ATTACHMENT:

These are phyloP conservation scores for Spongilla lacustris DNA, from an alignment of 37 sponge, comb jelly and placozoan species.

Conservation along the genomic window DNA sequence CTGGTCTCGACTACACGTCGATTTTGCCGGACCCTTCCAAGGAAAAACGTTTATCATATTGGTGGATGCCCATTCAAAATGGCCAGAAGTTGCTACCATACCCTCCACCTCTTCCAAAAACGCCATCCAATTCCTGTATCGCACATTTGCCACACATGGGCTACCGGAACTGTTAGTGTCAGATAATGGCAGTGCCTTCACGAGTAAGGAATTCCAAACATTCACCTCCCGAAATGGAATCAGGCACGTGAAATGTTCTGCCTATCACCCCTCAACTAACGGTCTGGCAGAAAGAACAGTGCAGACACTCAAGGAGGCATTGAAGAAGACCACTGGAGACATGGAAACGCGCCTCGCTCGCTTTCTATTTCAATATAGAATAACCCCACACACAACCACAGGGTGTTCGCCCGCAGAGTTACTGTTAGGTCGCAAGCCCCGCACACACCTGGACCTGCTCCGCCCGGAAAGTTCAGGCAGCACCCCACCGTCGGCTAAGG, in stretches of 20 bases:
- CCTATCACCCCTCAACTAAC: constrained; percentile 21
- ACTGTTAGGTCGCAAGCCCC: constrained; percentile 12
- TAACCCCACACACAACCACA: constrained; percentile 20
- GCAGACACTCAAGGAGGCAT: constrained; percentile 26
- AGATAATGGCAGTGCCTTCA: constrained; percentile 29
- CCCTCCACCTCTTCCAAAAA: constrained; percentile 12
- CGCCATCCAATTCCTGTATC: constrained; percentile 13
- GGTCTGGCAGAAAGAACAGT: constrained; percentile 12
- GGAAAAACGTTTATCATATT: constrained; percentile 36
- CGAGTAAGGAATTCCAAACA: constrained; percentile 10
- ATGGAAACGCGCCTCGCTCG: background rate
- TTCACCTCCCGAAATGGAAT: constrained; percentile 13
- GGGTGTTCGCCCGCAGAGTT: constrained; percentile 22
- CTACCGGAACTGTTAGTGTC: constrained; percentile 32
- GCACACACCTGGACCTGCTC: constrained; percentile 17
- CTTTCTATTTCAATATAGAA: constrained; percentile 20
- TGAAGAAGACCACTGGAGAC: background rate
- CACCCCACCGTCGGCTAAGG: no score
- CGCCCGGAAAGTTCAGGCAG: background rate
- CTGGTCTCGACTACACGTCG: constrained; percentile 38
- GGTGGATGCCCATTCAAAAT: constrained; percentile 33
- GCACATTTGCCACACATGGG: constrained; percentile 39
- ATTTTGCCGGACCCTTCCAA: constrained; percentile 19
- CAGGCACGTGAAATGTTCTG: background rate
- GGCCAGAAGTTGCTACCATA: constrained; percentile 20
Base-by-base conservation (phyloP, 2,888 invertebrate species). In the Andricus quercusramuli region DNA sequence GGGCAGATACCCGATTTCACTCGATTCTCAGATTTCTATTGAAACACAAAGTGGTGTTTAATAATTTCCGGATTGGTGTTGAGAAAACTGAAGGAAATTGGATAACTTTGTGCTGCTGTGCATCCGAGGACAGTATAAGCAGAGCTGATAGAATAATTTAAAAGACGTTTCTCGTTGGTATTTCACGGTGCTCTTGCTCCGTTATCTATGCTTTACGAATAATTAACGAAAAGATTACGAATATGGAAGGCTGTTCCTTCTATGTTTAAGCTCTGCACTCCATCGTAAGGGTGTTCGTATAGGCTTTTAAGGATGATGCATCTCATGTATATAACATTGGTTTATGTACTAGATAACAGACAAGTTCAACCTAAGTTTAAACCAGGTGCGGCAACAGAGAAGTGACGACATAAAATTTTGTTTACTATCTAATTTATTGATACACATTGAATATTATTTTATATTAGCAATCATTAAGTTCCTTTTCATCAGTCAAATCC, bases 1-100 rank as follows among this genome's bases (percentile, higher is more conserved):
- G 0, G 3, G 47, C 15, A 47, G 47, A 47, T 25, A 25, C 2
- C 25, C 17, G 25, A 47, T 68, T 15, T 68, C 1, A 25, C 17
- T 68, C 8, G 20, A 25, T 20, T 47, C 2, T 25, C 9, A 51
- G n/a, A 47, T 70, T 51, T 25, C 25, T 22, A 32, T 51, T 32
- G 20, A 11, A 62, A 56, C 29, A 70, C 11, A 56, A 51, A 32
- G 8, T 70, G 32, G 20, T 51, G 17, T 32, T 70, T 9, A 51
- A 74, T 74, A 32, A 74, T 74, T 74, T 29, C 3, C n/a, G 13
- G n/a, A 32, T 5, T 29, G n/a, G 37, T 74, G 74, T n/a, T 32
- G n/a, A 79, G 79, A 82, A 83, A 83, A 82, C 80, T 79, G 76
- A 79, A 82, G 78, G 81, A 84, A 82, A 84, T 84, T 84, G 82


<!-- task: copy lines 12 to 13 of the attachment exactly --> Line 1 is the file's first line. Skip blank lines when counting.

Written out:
- CGAGTAAGGAATTCCAAACA: constrained; percentile 10
- ATGGAAACGCGCCTCGCTCG: background rate